This week, Christina Myers defended her thesis titled ‘A Framework to Democratise the Design of Educational Games on Social Issues during Game Jams’. Game Jams are multi-day events organised to create computer games, usually attended predominantly by male game developers with game design and development skills.
Christina’s thesis proposes a framework with educational resources, dynamics, and tools to support diverse group participation in Game Jams, including people from different ethnicities, genders, ages, sexual orientations and who do not have any prior experience designing games. It explores Game Jam participation as an opportunity to discuss social issues. Her thesis involved 138 people to co-create stories and tools on ‘everyday sexism’ and engaged and empowered 22 people that created and developed their games on this topic as part of a game jam.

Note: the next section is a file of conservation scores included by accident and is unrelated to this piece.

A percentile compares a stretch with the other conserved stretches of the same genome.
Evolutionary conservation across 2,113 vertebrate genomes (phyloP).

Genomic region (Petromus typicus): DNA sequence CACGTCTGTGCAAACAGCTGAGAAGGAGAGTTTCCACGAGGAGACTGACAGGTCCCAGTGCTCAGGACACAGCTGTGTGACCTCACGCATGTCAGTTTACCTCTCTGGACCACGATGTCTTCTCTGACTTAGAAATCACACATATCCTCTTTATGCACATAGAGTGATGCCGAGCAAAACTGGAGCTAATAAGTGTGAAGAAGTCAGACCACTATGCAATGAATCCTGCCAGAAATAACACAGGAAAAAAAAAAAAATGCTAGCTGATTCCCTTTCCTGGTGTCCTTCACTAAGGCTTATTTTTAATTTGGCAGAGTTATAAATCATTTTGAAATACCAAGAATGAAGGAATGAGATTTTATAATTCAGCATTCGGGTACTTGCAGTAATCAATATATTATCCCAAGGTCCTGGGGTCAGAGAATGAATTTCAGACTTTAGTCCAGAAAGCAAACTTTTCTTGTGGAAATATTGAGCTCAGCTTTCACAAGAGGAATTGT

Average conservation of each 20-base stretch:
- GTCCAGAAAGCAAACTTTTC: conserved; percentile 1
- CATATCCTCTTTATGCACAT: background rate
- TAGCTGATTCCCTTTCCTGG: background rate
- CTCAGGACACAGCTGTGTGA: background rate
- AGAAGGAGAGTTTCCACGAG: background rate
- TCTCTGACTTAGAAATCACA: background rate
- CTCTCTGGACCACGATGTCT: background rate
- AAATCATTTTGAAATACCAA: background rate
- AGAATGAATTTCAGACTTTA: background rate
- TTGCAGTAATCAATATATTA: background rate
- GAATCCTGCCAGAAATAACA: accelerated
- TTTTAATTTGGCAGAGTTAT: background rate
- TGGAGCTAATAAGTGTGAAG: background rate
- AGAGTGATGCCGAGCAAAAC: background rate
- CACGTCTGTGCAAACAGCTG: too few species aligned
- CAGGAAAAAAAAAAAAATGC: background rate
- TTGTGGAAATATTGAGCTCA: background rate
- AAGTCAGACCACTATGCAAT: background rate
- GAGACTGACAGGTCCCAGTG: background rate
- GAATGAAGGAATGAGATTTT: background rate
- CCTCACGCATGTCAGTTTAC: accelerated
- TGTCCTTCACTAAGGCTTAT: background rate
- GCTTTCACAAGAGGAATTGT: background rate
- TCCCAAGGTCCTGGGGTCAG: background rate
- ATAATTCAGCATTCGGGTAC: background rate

On the day of her PhD viva, the examiners Prof Helen Kennedy, University of Nottingham, and Dr Alexander Mikroyannidis from KMi recognised the relevance of her work and its applicability to the framework to engage young people with social issues.
Dr Lara Piccolo and Dr Trevor Collins are also celebrating the success of this PhD! They have supported Christina in this journey that applied principles of Participatory Design, Educational Game Design, and Paulo Freire’s Critical Pedagogy as part of this multidisciplinary and impactful work!